Matchmaking with a difference
For Francis Adongo Otieno, 47, this World Aids Day is a special event. He had contemplated suicide after he was diagnosed with HIV.
“I was totally isolated by members of the community. I felt alone because of the condition,” says Otieno.
He changed his mind after multiple counselling sessions and an assurance that availability of Anti-retrovirals (ARVs) will allow him to live longer and at the same time be of value to society.
“I thanked God. He knew why I got infected. It is then I decided to be of value to both the infected and affected,” he says.
He has been on ARVs for two decades, and resolved to deliver hope to people like him living with the condition.
He decided to establish the Nyamira county-based Hope for Future support group in 2002.
“Drugs were not readily available then unlike today. ARVs were for the privileged. The rate at which our members succumbed was alarming.
The immediate task was to raise cash to buy the drugs and raise cash to support our own,” said Otieno in an interview from Nyamira.
A 2018 report indicates that Nyamira is among counties with the highest adult HIV prevalence rate of 4.2 per cent.
The support group faced the risk of being rendered irrelevant as drugs became available with the passage of time.
“Members still faced other problems. Loneliness haunted them once loved ones passed on.
This was a gap that needed to be filled,” said Otieno, who set up Hope Dating Services programme run by the group of over 400 members.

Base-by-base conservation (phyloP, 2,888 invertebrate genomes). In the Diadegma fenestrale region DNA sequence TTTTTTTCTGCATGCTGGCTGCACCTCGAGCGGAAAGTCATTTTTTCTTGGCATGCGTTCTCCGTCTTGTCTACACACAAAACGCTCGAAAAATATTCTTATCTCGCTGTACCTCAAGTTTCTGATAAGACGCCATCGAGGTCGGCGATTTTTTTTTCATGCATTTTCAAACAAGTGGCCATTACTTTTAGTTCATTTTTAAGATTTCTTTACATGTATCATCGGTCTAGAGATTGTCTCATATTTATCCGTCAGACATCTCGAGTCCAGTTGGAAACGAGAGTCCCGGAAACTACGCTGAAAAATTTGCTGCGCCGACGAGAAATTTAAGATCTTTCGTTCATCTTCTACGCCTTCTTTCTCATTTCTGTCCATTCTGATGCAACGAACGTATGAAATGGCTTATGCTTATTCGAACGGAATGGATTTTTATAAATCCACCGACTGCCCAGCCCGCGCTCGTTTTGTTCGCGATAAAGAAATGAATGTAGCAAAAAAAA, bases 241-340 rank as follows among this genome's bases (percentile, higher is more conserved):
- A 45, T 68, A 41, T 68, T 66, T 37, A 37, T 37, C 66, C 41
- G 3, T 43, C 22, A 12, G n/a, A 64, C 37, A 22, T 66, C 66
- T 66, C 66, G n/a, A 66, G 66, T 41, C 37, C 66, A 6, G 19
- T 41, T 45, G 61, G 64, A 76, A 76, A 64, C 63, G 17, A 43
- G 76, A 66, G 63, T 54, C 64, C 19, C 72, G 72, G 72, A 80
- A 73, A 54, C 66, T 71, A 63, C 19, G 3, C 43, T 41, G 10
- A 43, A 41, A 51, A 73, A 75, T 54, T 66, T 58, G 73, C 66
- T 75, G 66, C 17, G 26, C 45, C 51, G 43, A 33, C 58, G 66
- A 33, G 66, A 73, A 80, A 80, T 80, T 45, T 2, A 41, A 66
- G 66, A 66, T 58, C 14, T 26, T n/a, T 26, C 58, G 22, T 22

“This is a service I found necessary from my own experience after losing my first wife. Clients I counsel return to torment me with marriage queries,” he says.
Marriage seekers, after counselling sessions enquire about the possibility of a union once assured of living longer on ARVs.
“The infection is highly stigmatised. They approach me in confidence because of the faith they have in the service,” says Otieno.
The initial step is to get details of a partner; a potential spouse wants to know of things such as tribe, height, colour, age and a glimpse of a general view of their personality.
“We then go to our data bank to dig for matching pairs then share the information,” says Otieno.
This year, 10 potential spouses have been linked and are living happily together thanks to a service, he says, that often attains an 80 per cent success.
But before the arrangement, anyone seeking to be linked is subjected to a serious session of being interrogated to establish the person is a carrier to curb infiltration of the service by conmen.
“Some of us are wealthy and have properties. Some with the intention to disinher the infected approach us with ulterior motive.
We have to be vigilant,” says Otieno. He makes follow ups and takes part in dowry negotiations, besides being present at traditional marriage rituals and recently a church wedding last year.
Real estate expert specialised in floor tiles in Nakuru Vincent Ochieng was dumped by his wife who infected him and fled with two of his children three years ago.
“I was lonely and needed someone with similar condition to marry. That is when I got the service from Hope.
There were too many options, but could not just settle on any. Finally I got by dream wife,” says Ochieng.
“I plan to walk my spouse down the aisle at the Anglican Church of Kenya (ACK) where I worship,” says Otieno, who said is in regular touch with and supports his children.
Dwindling donor support and the onset of Covid-19 has impacted negatively on the operations of the support group, whose annual budget amounts to Sh820,000 for administration, fees for students and welfare.
Cyphrene Wasike from the National Aids Control Council (NACC) says financing has been at crossroads, with donors not scaling up their support since US President Donald Trump came to power.
The transition of Kenya from a poor country to lower middle income country status has also affected funding.
This means the country has to contribute over 50 per cent of financing the epidemic from domestic sources.
At the moment, Kenya is contributing at 31 per cent of all finances spent on HIV and Aids response.